Disparate contributions of human retrovirus capsid subdomains to Gag-Gag oligomerization, virus morphology, and particle biogenesis

Jessica L. Martin, Luiza M. Mendonça, Isaac Angert, Joachim D. Mueller, Wei Zhang, Louis M. Mansky

Research output: Contribution to journalArticlepeer-review

4 Scopus citations

Abstract

The capsid domain (CA) of the retroviral Gag protein is a primary determinant of Gag oligomerization, which is a critical step for immature Gag lattice formation and virus particle budding. Although the human immunodeficiency virus type 1 (HIV-1) CA carboxy-terminal domain (CTD) is essential for CA-CA interactions, the CA CTD has been suggested to be largely dispensable for human T-cell leukemia virus type 1 (HTLV-1) particle biogenesis. To more clearly define the roles of the HTLV-1 CA amino-terminal domain (NTD) and CA CTD in particle biogenesis, we generated and analyzed a panel of Gag proteins with chimeric HIV-1/HTLV-1 CA domains. Subcellular distribution and protein expression levels indicated that Gag proteins with a chimeric HIV-1 CA NTD/HTLV-1 CA CTD did not result in Gag oligomerization regardless of the parent Gag background. Furthermore, chimeric Gag proteins with the HTLV-1 CA NTD produced particles phenotypically similar to HTLV-1 immature particles, highlighting the importance of the HTLV-1 CA NTD in HTLV-1 immature particle morphology. Taken together, these observations support the conclusion that the HTLV-1 CA NTD can functionally replace the HIV-1 CA CTD, but the HIV-1 CA NTD cannot replace the HTLV-1 CA CTD, indicating that the HTLV-1 CA subdomains provide distinct contributions to Gag-Gag oligomerization, particle morphology, and biogenesis. Furthermore, we have shown for the first time that HIV-1 and HTLV-1 Gag domains outside the CA (e.g., matrix and nucleocapsid) impact Gag oligomerization as well as immature particle size and morphology.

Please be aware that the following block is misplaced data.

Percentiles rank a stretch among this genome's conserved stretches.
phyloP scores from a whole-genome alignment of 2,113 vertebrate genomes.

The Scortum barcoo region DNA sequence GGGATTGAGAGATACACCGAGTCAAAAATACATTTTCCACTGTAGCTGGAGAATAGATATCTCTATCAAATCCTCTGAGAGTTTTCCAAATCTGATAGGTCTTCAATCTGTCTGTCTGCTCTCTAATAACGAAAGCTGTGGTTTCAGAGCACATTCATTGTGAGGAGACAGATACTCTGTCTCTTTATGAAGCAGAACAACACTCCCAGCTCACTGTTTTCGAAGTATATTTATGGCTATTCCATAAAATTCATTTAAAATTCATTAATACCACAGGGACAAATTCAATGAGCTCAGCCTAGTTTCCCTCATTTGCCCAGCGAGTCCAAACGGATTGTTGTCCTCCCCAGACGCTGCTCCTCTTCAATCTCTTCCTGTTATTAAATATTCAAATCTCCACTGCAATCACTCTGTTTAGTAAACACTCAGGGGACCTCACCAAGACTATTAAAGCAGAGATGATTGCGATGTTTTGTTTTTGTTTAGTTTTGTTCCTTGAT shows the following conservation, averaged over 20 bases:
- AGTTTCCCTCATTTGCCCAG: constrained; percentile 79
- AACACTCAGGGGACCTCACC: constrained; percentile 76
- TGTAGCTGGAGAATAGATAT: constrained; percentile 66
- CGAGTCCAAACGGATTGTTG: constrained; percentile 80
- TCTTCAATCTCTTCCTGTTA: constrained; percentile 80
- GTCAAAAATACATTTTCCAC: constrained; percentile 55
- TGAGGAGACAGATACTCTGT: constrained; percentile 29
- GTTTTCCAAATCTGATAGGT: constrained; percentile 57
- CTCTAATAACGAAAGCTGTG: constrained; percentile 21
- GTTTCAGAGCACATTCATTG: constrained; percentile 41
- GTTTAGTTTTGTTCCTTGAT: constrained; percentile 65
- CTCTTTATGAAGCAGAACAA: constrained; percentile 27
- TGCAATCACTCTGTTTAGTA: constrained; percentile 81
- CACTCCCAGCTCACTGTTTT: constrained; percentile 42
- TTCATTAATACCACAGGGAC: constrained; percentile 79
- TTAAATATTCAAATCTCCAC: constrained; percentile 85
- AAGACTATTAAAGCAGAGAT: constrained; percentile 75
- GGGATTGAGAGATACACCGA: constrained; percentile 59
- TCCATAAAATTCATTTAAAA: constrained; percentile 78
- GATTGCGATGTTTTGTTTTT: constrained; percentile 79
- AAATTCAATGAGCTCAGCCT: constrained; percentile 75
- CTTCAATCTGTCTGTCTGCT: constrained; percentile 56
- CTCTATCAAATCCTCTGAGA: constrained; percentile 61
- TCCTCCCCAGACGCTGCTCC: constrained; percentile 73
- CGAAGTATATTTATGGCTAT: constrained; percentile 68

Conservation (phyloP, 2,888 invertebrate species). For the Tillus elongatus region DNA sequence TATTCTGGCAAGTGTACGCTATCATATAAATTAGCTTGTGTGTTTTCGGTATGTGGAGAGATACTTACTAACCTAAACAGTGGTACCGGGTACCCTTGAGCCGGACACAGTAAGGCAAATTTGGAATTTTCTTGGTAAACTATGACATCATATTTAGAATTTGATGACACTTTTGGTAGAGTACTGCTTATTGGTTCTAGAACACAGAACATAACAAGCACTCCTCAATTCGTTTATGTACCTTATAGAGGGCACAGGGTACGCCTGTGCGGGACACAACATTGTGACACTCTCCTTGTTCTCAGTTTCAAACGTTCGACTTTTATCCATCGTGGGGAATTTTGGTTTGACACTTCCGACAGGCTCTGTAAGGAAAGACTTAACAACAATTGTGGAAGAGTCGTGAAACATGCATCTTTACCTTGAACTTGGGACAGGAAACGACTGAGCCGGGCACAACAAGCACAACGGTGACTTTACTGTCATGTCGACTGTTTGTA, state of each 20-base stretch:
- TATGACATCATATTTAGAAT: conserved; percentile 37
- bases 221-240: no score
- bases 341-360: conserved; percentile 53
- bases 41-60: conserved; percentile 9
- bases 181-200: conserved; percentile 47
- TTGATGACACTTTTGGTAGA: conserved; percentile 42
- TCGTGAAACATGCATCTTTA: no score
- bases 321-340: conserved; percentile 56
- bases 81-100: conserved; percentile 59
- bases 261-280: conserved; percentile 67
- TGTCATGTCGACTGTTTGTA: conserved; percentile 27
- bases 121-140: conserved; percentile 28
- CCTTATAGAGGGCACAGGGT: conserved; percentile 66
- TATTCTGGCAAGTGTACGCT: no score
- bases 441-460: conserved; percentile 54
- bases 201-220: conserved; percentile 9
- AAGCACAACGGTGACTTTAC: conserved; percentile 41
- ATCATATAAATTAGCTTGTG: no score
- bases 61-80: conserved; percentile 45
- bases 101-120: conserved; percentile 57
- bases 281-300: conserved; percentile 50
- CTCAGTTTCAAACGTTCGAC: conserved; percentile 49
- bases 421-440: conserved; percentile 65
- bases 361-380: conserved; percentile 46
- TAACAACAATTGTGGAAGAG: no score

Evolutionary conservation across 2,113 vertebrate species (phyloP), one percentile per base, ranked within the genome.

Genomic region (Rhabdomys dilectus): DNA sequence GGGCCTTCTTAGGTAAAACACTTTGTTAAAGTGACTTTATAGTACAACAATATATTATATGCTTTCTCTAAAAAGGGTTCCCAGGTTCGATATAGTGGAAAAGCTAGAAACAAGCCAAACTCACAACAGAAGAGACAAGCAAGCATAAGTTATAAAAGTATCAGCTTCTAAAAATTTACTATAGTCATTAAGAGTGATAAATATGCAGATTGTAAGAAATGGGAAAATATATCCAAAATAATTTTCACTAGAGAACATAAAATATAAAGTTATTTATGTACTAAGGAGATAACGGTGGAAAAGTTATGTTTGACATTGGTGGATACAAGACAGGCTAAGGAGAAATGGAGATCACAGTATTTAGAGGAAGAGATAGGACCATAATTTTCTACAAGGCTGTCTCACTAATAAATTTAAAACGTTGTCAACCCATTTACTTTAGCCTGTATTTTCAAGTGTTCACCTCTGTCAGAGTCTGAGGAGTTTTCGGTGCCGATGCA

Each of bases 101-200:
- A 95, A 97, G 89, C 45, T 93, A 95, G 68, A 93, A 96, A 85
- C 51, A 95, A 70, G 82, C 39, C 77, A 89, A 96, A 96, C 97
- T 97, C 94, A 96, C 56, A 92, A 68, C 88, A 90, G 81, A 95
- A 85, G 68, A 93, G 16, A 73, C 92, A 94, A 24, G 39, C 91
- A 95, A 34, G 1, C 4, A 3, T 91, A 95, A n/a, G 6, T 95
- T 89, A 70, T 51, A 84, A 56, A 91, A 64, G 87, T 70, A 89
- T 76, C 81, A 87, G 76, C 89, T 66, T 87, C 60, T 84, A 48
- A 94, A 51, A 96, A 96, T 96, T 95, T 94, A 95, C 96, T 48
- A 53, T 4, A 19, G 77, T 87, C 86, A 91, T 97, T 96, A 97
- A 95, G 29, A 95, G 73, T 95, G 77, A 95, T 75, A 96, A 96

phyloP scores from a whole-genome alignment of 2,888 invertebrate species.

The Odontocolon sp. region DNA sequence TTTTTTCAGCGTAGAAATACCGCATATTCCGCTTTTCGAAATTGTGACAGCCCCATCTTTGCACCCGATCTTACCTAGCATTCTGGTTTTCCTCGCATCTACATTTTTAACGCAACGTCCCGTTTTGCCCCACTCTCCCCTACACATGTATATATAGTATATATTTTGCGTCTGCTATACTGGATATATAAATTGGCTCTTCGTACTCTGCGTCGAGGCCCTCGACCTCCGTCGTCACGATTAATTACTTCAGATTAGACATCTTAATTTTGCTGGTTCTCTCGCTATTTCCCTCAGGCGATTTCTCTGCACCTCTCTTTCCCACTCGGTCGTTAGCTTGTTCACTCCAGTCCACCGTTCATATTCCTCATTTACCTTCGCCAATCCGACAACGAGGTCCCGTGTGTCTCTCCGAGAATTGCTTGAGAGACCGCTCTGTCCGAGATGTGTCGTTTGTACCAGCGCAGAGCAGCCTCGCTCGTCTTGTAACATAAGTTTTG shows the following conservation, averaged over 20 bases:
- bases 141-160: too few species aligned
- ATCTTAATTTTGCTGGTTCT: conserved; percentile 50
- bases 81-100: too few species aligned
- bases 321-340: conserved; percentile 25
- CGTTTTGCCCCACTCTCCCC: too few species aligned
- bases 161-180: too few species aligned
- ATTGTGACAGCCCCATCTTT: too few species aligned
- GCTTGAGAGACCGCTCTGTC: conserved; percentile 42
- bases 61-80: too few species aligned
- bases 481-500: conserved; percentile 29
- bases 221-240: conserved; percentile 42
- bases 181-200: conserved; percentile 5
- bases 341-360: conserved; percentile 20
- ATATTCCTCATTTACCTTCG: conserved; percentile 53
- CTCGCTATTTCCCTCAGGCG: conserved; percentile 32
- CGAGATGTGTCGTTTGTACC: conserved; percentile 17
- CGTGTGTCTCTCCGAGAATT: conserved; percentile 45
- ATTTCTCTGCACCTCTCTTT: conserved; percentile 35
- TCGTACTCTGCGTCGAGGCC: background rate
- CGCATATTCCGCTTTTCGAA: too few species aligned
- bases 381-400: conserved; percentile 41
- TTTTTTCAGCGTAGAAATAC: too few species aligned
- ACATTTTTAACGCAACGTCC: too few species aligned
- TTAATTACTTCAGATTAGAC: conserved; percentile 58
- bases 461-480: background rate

Original languageEnglish (US)
Article numbere00298-17
JournalJournal of virology
Volume91
Issue number14
DOIs
StatePublished - Jul 1 2017

Keywords

  • Gag
  • Morphology
  • Oligomerization
  • Retrovirus
  • Virus assembly

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